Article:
The problem is better understood, if one considers the fact that the child sex ratio is primarily influenced by sex ratio at birth and mortality in the early childhood. The natural sex ratio at birth usually has higher male births. It ranges between 943 and 954. But the advantage of higher sex ratio at birth (SRB) is neutralized due to higher male infant mortality in the normal population. Prior to 2001, the child sex ratio was close to sex ratio at birth but due to rapid decline, this has fallen even below the natural SRB in Census 2001. This reflects a grim picture of the status of the girl child in the country and majority of the states. The magnitude of the decline can be seen by the fact that 31 States / Uts have registered a decline in Child Sex Ratio during 2001.Alarming trends are discerned in some of the major states like Punjab, Haryana, Himachal Pradesh, Gujrat, and Delhi. Only Kerala, Pondicherry and Lakshdweep have shown an increasing trend between 1991-2001.

   Though the national average for child sex ratio in the case of rural population is higher at 934 if compared to 906 of urban population, the position is not encouraging as this is also below the natural sex ratio at birth. Moreover, this has registered a decline if compared to 1991 when it was 948. Only Dadra & Nagar Haveli (1003), Lakshdweep (999), Chhatishgarh (982), Meghalaya (973) and Jharkhand (973) have satisfactory child sex ratio. Twenty-three States/Uts have reported child sex ratio above the national average and remaining twelve falls below this mark in their rural areas. Delhi, Chandigarh, Haryana and Punjab are placed at the bottom with chi8ld sex ratio raging between 850-799. Aggregated at the national level, the child sex ratio in urban areas is very low at 906, which is a sharp decline from935 in 1991. Eleven States / Uts have child sex ratio below the national average in 2001, indicative of sex selective births due to female feticides.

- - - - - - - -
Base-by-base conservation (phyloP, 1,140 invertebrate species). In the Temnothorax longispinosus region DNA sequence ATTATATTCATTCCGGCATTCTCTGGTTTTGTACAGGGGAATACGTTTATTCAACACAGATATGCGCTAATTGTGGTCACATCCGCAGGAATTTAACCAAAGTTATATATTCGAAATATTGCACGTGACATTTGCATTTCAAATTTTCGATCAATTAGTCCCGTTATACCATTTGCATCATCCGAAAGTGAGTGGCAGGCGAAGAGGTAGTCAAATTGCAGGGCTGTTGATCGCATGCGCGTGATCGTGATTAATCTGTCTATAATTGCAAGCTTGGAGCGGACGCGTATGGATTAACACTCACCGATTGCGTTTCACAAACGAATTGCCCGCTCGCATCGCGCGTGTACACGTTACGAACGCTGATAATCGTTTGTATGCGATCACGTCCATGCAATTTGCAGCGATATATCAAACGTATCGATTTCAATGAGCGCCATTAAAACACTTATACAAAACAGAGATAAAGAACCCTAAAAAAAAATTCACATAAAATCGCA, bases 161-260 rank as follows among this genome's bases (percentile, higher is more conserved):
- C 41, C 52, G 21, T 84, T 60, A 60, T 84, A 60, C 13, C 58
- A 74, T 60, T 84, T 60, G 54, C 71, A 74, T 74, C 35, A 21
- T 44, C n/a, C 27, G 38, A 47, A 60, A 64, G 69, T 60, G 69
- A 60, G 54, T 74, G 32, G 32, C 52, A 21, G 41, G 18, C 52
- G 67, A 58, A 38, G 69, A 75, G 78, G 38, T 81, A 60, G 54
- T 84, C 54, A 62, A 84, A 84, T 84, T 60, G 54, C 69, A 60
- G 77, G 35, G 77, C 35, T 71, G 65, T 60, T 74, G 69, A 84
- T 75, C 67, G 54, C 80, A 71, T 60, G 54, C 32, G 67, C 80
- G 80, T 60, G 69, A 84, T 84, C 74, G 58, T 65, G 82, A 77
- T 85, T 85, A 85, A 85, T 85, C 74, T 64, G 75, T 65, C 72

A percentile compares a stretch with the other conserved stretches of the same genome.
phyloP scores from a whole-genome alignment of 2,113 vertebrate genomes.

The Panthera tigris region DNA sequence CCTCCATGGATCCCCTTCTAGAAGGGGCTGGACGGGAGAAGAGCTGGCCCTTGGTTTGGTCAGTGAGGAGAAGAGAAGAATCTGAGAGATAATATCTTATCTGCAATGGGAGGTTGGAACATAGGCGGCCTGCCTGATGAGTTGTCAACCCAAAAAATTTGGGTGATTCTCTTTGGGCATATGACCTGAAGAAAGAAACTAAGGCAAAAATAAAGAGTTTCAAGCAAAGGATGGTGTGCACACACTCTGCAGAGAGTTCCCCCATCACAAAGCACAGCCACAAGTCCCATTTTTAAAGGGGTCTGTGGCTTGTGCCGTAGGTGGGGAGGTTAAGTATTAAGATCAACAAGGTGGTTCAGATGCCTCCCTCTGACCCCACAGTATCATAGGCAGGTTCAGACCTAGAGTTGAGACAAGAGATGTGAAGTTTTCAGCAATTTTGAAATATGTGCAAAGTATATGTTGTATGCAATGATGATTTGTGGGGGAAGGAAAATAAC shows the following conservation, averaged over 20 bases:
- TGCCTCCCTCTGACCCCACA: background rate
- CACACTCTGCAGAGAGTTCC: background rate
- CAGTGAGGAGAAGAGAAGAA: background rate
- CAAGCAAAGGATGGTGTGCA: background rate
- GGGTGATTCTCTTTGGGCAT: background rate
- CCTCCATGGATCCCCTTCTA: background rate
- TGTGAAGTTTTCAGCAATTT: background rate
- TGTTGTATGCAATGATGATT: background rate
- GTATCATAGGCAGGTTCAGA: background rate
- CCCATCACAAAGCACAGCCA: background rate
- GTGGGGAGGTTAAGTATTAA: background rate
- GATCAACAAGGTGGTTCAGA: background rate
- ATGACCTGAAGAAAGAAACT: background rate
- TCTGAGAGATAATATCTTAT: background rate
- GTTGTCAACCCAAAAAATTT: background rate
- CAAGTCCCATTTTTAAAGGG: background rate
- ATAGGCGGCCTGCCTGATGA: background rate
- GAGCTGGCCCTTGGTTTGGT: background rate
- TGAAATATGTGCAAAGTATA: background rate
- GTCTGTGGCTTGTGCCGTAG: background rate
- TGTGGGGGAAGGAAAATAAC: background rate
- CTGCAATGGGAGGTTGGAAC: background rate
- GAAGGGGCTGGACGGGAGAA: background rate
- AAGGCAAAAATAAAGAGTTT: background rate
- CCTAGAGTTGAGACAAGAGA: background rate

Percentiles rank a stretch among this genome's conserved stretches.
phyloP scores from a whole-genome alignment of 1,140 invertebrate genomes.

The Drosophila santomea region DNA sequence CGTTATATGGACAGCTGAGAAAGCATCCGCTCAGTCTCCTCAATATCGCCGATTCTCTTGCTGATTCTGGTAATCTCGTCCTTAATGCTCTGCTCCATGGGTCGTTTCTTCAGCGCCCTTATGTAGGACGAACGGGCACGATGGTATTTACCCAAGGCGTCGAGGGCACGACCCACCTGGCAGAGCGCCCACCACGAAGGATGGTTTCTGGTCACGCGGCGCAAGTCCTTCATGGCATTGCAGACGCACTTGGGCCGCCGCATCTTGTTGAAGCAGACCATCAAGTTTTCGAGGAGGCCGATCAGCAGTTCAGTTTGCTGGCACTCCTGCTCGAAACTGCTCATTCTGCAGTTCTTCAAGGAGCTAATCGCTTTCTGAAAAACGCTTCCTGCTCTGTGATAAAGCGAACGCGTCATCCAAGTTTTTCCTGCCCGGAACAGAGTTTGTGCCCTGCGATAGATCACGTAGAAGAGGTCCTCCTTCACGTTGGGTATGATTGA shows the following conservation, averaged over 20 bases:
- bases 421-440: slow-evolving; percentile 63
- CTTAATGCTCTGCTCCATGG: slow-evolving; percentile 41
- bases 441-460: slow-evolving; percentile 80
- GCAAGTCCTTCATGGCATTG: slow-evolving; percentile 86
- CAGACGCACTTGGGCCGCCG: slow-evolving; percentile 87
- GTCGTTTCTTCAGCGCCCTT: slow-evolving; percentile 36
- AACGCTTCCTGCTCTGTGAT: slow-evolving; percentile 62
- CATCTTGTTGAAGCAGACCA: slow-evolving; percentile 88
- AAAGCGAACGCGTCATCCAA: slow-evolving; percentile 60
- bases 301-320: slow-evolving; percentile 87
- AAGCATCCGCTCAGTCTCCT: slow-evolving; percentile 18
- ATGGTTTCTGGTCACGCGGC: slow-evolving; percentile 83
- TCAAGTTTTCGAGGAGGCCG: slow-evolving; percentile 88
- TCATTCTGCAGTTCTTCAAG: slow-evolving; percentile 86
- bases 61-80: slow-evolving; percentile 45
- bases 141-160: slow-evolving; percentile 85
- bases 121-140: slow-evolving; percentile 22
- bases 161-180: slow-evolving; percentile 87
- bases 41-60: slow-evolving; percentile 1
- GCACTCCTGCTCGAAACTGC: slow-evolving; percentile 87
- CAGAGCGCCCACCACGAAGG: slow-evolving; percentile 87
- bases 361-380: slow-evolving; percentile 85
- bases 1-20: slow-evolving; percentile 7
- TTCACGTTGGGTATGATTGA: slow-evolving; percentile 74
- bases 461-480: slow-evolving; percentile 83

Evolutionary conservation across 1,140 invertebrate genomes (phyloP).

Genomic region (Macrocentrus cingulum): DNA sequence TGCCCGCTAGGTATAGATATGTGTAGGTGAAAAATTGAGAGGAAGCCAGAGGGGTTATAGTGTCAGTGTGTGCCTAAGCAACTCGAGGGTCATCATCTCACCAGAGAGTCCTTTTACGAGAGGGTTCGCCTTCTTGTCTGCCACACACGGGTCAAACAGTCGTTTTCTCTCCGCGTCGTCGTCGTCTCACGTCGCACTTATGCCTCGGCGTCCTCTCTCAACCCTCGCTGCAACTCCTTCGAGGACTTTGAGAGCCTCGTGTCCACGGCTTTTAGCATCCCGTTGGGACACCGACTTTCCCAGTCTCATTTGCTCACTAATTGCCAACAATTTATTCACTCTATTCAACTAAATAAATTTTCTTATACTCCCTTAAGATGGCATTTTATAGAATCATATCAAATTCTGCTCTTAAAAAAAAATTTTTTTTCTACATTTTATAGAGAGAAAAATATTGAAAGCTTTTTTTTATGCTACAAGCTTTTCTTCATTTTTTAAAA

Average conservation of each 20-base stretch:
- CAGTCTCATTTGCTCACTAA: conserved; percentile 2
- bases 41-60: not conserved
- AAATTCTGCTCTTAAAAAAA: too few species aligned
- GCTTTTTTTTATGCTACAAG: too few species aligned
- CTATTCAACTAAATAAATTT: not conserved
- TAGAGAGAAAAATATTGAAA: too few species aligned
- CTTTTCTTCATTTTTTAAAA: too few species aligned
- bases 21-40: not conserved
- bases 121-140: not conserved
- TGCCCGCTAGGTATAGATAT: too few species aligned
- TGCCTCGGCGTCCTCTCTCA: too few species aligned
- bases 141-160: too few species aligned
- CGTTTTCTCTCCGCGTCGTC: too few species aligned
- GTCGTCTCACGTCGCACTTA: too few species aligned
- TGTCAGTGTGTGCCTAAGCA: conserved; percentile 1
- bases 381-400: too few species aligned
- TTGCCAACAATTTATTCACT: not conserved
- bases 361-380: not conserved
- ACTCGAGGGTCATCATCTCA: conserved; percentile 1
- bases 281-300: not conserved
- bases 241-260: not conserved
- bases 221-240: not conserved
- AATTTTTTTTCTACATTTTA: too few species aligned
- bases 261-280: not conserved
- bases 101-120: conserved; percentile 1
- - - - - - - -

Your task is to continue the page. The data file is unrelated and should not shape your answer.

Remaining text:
TABLE 4: NUMBERS OF VILLAGES AND URBAN AGGLOMERATION UAs
                                                      /TOWNS BY CHILD SEX RATIO (0-6 YEARS): INDIA


Sex ratio No. of Districts No. of Villages No. of UAs/towns
Less than 800 14 122,520 236
800-849 35 55,021 454
850-899 69 65,175 921
900-949 217 70,468 1,457
950-999 250 53,544 939
1000 & above 8 221,856 370
Total* 593 588,584 4,377
Source : Primary Census Abstract, India, Census of India 2001
Note : Excludes villages with no male / female population

The child sex ratio (0-6) in the country in villages and UAs / Towns is low when compared to the sex ratio of the total population reflecting prevalence of bias against the girl child in certain parts of the country both in villages and towns. In 122,517 villages, the chi8ld sex ratio is less than 800, while in the case of overall sex ratio, only 33,876 villages are in this group. Nearly 40 % villages in the country which have more than 50 population in the age group 0-6 have recorded chi8ld sex ratio (0-6) below 900 in Census 2001. There are 690 UAs / Towns which have returned child sex ratio below 850 while for the total population as a whole this is 471 UAs/Towns in this group.